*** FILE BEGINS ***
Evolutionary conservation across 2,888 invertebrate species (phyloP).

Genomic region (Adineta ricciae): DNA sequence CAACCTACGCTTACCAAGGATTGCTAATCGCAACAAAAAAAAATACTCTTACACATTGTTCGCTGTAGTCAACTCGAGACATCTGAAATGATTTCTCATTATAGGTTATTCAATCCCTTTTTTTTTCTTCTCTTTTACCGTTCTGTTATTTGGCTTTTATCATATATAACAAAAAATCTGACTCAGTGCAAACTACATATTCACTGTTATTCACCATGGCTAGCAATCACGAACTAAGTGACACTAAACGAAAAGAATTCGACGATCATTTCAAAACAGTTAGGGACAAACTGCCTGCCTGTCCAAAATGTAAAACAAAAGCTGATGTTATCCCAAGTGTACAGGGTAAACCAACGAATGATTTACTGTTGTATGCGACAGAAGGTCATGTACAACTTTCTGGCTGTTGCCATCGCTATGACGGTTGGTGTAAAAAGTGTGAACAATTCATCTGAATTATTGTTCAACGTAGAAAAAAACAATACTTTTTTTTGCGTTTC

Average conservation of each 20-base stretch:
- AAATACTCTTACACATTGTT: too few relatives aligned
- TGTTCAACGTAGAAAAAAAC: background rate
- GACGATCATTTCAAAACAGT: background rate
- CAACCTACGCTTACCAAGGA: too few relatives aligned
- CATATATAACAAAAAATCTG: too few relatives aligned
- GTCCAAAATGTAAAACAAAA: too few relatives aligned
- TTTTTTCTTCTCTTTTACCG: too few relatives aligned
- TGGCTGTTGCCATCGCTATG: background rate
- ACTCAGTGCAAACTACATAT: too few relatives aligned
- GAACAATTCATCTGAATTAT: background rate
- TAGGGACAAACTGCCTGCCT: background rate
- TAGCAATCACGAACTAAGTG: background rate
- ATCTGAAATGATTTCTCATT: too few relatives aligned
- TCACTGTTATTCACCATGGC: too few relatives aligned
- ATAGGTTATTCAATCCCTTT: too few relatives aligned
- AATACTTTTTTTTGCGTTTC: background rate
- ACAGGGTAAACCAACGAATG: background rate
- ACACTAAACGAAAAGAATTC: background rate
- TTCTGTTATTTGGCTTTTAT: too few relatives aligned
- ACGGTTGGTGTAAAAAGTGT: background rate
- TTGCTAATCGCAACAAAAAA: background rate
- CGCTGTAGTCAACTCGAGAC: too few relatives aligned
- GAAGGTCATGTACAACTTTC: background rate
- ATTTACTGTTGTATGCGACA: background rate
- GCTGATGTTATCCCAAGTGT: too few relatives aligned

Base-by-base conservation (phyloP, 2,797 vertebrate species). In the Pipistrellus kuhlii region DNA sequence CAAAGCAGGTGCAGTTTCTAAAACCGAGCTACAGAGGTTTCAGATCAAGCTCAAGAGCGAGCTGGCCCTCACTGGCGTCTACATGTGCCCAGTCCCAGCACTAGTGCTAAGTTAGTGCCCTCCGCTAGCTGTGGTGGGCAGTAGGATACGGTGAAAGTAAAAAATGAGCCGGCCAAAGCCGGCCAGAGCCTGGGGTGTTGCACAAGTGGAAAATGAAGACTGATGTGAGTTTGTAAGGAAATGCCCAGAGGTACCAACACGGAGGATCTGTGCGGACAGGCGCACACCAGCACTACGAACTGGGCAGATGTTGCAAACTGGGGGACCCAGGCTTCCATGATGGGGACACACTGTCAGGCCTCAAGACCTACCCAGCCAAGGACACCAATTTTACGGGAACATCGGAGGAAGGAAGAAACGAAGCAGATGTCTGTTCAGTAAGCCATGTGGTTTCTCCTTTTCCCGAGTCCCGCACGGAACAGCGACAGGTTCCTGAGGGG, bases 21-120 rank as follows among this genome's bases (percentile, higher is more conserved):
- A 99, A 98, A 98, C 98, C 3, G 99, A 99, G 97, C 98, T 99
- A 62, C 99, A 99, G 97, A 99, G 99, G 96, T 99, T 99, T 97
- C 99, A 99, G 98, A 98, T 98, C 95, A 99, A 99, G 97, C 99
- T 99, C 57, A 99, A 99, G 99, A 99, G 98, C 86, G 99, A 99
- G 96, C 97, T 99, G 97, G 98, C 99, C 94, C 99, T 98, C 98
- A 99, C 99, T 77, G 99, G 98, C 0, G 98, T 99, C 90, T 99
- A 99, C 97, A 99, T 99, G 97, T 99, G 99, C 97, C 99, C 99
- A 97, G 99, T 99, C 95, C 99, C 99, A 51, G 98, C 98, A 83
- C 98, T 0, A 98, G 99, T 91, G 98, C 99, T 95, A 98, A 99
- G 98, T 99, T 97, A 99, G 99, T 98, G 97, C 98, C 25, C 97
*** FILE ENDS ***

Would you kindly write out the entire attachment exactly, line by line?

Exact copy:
Evolutionary conservation across 2,888 invertebrate species (phyloP).

Genomic region (Adineta ricciae): DNA sequence CAACCTACGCTTACCAAGGATTGCTAATCGCAACAAAAAAAAATACTCTTACACATTGTTCGCTGTAGTCAACTCGAGACATCTGAAATGATTTCTCATTATAGGTTATTCAATCCCTTTTTTTTTCTTCTCTTTTACCGTTCTGTTATTTGGCTTTTATCATATATAACAAAAAATCTGACTCAGTGCAAACTACATATTCACTGTTATTCACCATGGCTAGCAATCACGAACTAAGTGACACTAAACGAAAAGAATTCGACGATCATTTCAAAACAGTTAGGGACAAACTGCCTGCCTGTCCAAAATGTAAAACAAAAGCTGATGTTATCCCAAGTGTACAGGGTAAACCAACGAATGATTTACTGTTGTATGCGACAGAAGGTCATGTACAACTTTCTGGCTGTTGCCATCGCTATGACGGTTGGTGTAAAAAGTGTGAACAATTCATCTGAATTATTGTTCAACGTAGAAAAAAACAATACTTTTTTTTGCGTTTC

Average conservation of each 20-base stretch:
- AAATACTCTTACACATTGTT: too few relatives aligned
- TGTTCAACGTAGAAAAAAAC: background rate
- GACGATCATTTCAAAACAGT: background rate
- CAACCTACGCTTACCAAGGA: too few relatives aligned
- CATATATAACAAAAAATCTG: too few relatives aligned
- GTCCAAAATGTAAAACAAAA: too few relatives aligned
- TTTTTTCTTCTCTTTTACCG: too few relatives aligned
- TGGCTGTTGCCATCGCTATG: background rate
- ACTCAGTGCAAACTACATAT: too few relatives aligned
- GAACAATTCATCTGAATTAT: background rate
- TAGGGACAAACTGCCTGCCT: background rate
- TAGCAATCACGAACTAAGTG: background rate
- ATCTGAAATGATTTCTCATT: too few relatives aligned
- TCACTGTTATTCACCATGGC: too few relatives aligned
- ATAGGTTATTCAATCCCTTT: too few relatives aligned
- AATACTTTTTTTTGCGTTTC: background rate
- ACAGGGTAAACCAACGAATG: background rate
- ACACTAAACGAAAAGAATTC: background rate
- TTCTGTTATTTGGCTTTTAT: too few relatives aligned
- ACGGTTGGTGTAAAAAGTGT: background rate
- TTGCTAATCGCAACAAAAAA: background rate
- CGCTGTAGTCAACTCGAGAC: too few relatives aligned
- GAAGGTCATGTACAACTTTC: background rate
- ATTTACTGTTGTATGCGACA: background rate
- GCTGATGTTATCCCAAGTGT: too few relatives aligned

Base-by-base conservation (phyloP, 2,797 vertebrate species). In the Pipistrellus kuhlii region DNA sequence CAAAGCAGGTGCAGTTTCTAAAACCGAGCTACAGAGGTTTCAGATCAAGCTCAAGAGCGAGCTGGCCCTCACTGGCGTCTACATGTGCCCAGTCCCAGCACTAGTGCTAAGTTAGTGCCCTCCGCTAGCTGTGGTGGGCAGTAGGATACGGTGAAAGTAAAAAATGAGCCGGCCAAAGCCGGCCAGAGCCTGGGGTGTTGCACAAGTGGAAAATGAAGACTGATGTGAGTTTGTAAGGAAATGCCCAGAGGTACCAACACGGAGGATCTGTGCGGACAGGCGCACACCAGCACTACGAACTGGGCAGATGTTGCAAACTGGGGGACCCAGGCTTCCATGATGGGGACACACTGTCAGGCCTCAAGACCTACCCAGCCAAGGACACCAATTTTACGGGAACATCGGAGGAAGGAAGAAACGAAGCAGATGTCTGTTCAGTAAGCCATGTGGTTTCTCCTTTTCCCGAGTCCCGCACGGAACAGCGACAGGTTCCTGAGGGG, bases 21-120 rank as follows among this genome's bases (percentile, higher is more conserved):
- A 99, A 98, A 98, C 98, C 3, G 99, A 99, G 97, C 98, T 99
- A 62, C 99, A 99, G 97, A 99, G 99, G 96, T 99, T 99, T 97
- C 99, A 99, G 98, A 98, T 98, C 95, A 99, A 99, G 97, C 99
- T 99, C 57, A 99, A 99, G 99, A 99, G 98, C 86, G 99, A 99
- G 96, C 97, T 99, G 97, G 98, C 99, C 94, C 99, T 98, C 98
- A 99, C 99, T 77, G 99, G 98, C 0, G 98, T 99, C 90, T 99
- A 99, C 97, A 99, T 99, G 97, T 99, G 99, C 97, C 99, C 99
- A 97, G 99, T 99, C 95, C 99, C 99, A 51, G 98, C 98, A 83
- C 98, T 0, A 98, G 99, T 91, G 98, C 99, T 95, A 98, A 99
- G 98, T 99, T 97, A 99, G 99, T 98, G 97, C 98, C 25, C 97